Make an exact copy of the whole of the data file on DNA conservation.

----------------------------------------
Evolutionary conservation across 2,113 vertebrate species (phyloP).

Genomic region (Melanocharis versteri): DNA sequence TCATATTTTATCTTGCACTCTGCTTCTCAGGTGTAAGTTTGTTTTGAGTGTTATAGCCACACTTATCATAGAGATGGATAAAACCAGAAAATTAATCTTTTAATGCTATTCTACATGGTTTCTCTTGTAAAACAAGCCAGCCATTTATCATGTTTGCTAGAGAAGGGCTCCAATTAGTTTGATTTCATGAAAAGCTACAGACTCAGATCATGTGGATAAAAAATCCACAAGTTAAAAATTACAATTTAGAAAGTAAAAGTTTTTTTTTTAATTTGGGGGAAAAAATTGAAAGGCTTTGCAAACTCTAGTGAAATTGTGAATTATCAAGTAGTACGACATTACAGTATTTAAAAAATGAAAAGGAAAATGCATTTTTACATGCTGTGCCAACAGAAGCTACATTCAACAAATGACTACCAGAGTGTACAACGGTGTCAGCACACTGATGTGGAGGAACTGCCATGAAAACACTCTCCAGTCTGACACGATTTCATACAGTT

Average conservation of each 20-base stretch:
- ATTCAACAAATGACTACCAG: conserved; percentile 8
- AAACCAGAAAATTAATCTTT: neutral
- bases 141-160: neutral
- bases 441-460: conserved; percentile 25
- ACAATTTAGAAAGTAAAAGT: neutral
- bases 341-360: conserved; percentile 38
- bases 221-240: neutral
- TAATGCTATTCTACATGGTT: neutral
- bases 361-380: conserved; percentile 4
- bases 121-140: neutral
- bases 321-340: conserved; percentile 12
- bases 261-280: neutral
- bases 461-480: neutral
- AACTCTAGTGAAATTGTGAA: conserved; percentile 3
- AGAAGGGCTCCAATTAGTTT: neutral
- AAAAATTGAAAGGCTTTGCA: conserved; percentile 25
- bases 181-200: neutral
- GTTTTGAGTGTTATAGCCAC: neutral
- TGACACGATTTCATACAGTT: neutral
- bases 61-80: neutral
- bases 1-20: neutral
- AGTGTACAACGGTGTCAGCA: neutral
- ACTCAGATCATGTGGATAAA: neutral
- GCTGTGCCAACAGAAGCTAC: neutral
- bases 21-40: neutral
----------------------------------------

Evolutionary conservation across 2,113 vertebrate species (phyloP).

Genomic region (Melanocharis versteri): DNA sequence TCATATTTTATCTTGCACTCTGCTTCTCAGGTGTAAGTTTGTTTTGAGTGTTATAGCCACACTTATCATAGAGATGGATAAAACCAGAAAATTAATCTTTTAATGCTATTCTACATGGTTTCTCTTGTAAAACAAGCCAGCCATTTATCATGTTTGCTAGAGAAGGGCTCCAATTAGTTTGATTTCATGAAAAGCTACAGACTCAGATCATGTGGATAAAAAATCCACAAGTTAAAAATTACAATTTAGAAAGTAAAAGTTTTTTTTTTAATTTGGGGGAAAAAATTGAAAGGCTTTGCAAACTCTAGTGAAATTGTGAATTATCAAGTAGTACGACATTACAGTATTTAAAAAATGAAAAGGAAAATGCATTTTTACATGCTGTGCCAACAGAAGCTACATTCAACAAATGACTACCAGAGTGTACAACGGTGTCAGCACACTGATGTGGAGGAACTGCCATGAAAACACTCTCCAGTCTGACACGATTTCATACAGTT

Average conservation of each 20-base stretch:
- ATTCAACAAATGACTACCAG: conserved; percentile 8
- AAACCAGAAAATTAATCTTT: neutral
- bases 141-160: neutral
- bases 441-460: conserved; percentile 25
- ACAATTTAGAAAGTAAAAGT: neutral
- bases 341-360: conserved; percentile 38
- bases 221-240: neutral
- TAATGCTATTCTACATGGTT: neutral
- bases 361-380: conserved; percentile 4
- bases 121-140: neutral
- bases 321-340: conserved; percentile 12
- bases 261-280: neutral
- bases 461-480: neutral
- AACTCTAGTGAAATTGTGAA: conserved; percentile 3
- AGAAGGGCTCCAATTAGTTT: neutral
- AAAAATTGAAAGGCTTTGCA: conserved; percentile 25
- bases 181-200: neutral
- GTTTTGAGTGTTATAGCCAC: neutral
- TGACACGATTTCATACAGTT: neutral
- bases 61-80: neutral
- bases 1-20: neutral
- AGTGTACAACGGTGTCAGCA: neutral
- ACTCAGATCATGTGGATAAA: neutral
- GCTGTGCCAACAGAAGCTAC: neutral
- bases 21-40: neutral